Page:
Acer palmatum Japanese maple
A most attractive, small deciduous tree with good autumn and spring color. The delicate, deeply dissected leaves are 2 to 3 inches across and have five or more lobes with more or less fancy margins. The flowers are purple and the ¾-inch keys have widely spread wings. The Japanese maple is available in dozens and dozens of varieties with different leaf shapes, color, and habit, and ranges from tree size to small tub subjects. In Japan, where the tree is known as Takao maple, there are hundreds of named forms resulting from the close attention it has received, and deserved, from man since unrecorded time.
Children may enjoy picking up the fallen leaves and watching the variety of ways in which they sail to the ground. Before suggesting this experiment you might look at the leaves that have already fallen (which lie mostly the same side up) and ask whether the kids can suggest how they fall. On campus, seedlings volunteer under moist conditions.
There is a pair at the entry to the passageway between Memorial Church and Building 60, and another a little further in. Handsome examples of the ‘Sango Kaku’ or coralbark variety can be seen at the northwest corner of the Bing Wing of Green Library and at the corner of the Traitel Building across from them. More than a dozen large-leaved ‘Omato’ with rich red fall color are arranged in rows around the plaza north of the Gilbert Biological Sciences Building; their branches often retain the dead leaves in winter. Beautiful specimens overlooked the courtyard between Herbert Hoover Memorial Building and the George Shultz Building but were removed when the latter was built.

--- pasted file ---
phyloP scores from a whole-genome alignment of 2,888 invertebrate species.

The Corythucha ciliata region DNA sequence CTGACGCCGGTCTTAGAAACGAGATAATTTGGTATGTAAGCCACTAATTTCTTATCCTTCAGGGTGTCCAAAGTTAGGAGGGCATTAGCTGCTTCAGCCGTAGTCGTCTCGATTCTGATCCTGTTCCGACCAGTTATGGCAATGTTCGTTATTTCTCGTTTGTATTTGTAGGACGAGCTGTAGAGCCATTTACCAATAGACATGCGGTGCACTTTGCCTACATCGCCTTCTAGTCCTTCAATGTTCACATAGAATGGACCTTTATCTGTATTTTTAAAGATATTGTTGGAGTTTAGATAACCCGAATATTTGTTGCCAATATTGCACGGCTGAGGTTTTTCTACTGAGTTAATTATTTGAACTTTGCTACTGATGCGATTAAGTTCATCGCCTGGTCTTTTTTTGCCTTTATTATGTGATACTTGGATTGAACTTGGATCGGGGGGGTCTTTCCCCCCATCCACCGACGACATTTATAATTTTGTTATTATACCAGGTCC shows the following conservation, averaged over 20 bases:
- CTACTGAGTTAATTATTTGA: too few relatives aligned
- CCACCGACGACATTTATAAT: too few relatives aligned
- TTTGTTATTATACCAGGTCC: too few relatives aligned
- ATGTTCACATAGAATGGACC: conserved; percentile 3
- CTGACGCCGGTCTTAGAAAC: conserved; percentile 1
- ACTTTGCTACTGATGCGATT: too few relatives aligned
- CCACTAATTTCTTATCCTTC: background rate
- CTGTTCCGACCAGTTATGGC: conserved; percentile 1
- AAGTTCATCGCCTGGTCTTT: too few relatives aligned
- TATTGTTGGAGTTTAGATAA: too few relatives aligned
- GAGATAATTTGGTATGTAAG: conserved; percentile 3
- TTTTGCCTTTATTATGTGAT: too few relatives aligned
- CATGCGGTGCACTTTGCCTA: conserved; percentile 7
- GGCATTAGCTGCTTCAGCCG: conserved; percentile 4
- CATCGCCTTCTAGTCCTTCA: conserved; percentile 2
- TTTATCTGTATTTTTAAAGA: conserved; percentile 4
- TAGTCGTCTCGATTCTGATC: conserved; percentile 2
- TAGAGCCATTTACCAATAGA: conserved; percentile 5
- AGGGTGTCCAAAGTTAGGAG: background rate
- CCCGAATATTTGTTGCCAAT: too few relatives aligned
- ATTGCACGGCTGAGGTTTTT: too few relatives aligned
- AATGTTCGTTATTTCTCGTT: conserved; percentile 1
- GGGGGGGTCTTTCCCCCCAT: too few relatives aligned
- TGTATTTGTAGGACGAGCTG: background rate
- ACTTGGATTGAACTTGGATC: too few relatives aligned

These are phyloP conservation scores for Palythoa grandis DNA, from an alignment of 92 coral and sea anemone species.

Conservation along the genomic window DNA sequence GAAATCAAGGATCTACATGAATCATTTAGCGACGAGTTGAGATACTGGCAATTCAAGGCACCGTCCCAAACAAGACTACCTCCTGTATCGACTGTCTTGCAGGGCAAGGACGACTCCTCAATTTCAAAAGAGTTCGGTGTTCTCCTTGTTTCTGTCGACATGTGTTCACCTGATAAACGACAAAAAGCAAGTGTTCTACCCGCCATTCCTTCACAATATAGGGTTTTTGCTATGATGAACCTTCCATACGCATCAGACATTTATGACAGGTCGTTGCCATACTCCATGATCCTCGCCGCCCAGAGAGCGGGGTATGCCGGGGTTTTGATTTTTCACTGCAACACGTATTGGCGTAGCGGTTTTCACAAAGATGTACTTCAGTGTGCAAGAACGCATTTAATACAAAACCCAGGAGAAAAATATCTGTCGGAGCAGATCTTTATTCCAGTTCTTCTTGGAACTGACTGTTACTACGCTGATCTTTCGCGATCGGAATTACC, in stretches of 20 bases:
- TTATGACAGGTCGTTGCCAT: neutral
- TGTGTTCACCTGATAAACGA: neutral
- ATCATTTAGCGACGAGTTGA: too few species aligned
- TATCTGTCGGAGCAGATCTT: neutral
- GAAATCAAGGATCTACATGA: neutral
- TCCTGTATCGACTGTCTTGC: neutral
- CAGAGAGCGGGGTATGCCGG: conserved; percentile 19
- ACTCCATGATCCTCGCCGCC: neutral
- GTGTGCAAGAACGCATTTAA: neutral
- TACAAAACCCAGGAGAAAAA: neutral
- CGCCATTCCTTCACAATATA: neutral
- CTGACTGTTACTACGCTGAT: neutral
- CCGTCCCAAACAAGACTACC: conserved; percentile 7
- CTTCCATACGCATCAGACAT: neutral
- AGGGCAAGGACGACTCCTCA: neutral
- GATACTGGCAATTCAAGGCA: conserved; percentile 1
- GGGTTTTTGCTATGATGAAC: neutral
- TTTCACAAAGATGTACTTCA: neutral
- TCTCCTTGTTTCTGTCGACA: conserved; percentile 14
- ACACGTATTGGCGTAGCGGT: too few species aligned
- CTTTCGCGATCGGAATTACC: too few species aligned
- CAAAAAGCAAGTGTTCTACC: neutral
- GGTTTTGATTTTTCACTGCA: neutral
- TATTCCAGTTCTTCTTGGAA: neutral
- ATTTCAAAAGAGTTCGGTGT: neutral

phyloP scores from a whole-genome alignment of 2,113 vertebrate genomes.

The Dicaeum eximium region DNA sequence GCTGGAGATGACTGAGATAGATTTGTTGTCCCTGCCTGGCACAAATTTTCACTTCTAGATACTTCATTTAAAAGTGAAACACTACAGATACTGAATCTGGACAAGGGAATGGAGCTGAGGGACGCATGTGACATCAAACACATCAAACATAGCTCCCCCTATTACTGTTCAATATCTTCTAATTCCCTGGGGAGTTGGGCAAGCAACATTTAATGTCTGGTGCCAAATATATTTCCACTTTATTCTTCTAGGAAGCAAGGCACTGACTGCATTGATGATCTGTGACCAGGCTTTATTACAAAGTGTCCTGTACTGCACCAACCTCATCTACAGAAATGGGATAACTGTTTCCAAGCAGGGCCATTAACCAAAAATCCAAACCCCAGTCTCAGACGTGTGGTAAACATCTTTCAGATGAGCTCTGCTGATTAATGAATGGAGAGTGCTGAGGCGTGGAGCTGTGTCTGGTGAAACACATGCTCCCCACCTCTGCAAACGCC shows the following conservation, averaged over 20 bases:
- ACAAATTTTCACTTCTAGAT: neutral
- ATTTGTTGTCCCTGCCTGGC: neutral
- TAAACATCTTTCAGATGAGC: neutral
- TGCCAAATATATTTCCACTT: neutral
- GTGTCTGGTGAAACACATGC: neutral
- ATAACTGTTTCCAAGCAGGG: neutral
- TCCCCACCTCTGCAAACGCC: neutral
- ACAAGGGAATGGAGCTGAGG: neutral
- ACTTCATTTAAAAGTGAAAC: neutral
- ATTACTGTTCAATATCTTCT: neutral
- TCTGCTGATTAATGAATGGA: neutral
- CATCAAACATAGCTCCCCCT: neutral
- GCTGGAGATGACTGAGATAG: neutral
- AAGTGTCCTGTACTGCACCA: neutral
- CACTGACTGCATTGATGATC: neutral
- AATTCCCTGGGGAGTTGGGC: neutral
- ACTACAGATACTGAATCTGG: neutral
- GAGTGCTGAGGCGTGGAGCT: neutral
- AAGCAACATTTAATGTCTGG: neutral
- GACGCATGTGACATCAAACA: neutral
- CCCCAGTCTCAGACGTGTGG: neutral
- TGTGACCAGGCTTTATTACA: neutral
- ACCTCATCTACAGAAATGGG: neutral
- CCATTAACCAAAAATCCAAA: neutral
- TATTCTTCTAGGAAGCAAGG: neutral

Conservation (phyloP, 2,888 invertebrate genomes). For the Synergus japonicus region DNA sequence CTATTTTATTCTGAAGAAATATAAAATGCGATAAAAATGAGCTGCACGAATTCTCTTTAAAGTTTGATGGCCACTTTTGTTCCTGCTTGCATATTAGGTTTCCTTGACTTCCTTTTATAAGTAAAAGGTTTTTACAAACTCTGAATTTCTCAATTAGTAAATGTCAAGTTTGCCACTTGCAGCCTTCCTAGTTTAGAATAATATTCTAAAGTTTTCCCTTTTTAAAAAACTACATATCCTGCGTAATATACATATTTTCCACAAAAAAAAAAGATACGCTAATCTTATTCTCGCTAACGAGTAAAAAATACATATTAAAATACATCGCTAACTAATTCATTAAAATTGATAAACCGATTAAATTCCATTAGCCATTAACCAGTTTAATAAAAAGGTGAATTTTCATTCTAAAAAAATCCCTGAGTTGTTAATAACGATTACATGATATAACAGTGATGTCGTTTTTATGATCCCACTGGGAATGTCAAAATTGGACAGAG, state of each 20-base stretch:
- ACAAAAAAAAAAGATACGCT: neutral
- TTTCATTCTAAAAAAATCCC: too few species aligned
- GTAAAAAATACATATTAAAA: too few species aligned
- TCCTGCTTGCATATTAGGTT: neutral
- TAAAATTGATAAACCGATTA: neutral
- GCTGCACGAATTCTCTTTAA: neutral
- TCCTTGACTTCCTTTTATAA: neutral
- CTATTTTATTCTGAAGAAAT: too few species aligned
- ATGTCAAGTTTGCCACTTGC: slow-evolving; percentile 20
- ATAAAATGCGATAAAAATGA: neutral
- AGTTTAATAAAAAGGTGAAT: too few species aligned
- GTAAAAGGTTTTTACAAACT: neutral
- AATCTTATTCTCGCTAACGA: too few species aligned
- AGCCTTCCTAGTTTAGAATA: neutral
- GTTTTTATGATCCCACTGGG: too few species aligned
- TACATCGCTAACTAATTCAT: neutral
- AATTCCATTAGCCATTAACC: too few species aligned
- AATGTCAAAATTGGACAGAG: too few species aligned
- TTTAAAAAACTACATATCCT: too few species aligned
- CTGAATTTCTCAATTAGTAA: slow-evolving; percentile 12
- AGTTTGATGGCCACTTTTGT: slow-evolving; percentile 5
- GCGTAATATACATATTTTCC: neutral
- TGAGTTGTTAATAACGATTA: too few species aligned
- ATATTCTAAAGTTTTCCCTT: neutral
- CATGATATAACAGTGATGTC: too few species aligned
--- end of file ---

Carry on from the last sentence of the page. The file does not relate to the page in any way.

Name derivation: Acer – Latin for maple; palmatum – hand-like (the leaves).
About this Entry: The main text of this entry is from the book Trees of Stanford and Environs, by Ronald Bracewell, published 2005. Family name updated from Aceraceae to Sapindaceae, Hoover courtyard location added (Dec 2017, SP). Edits; Omata locations added (Feb 2024, SP).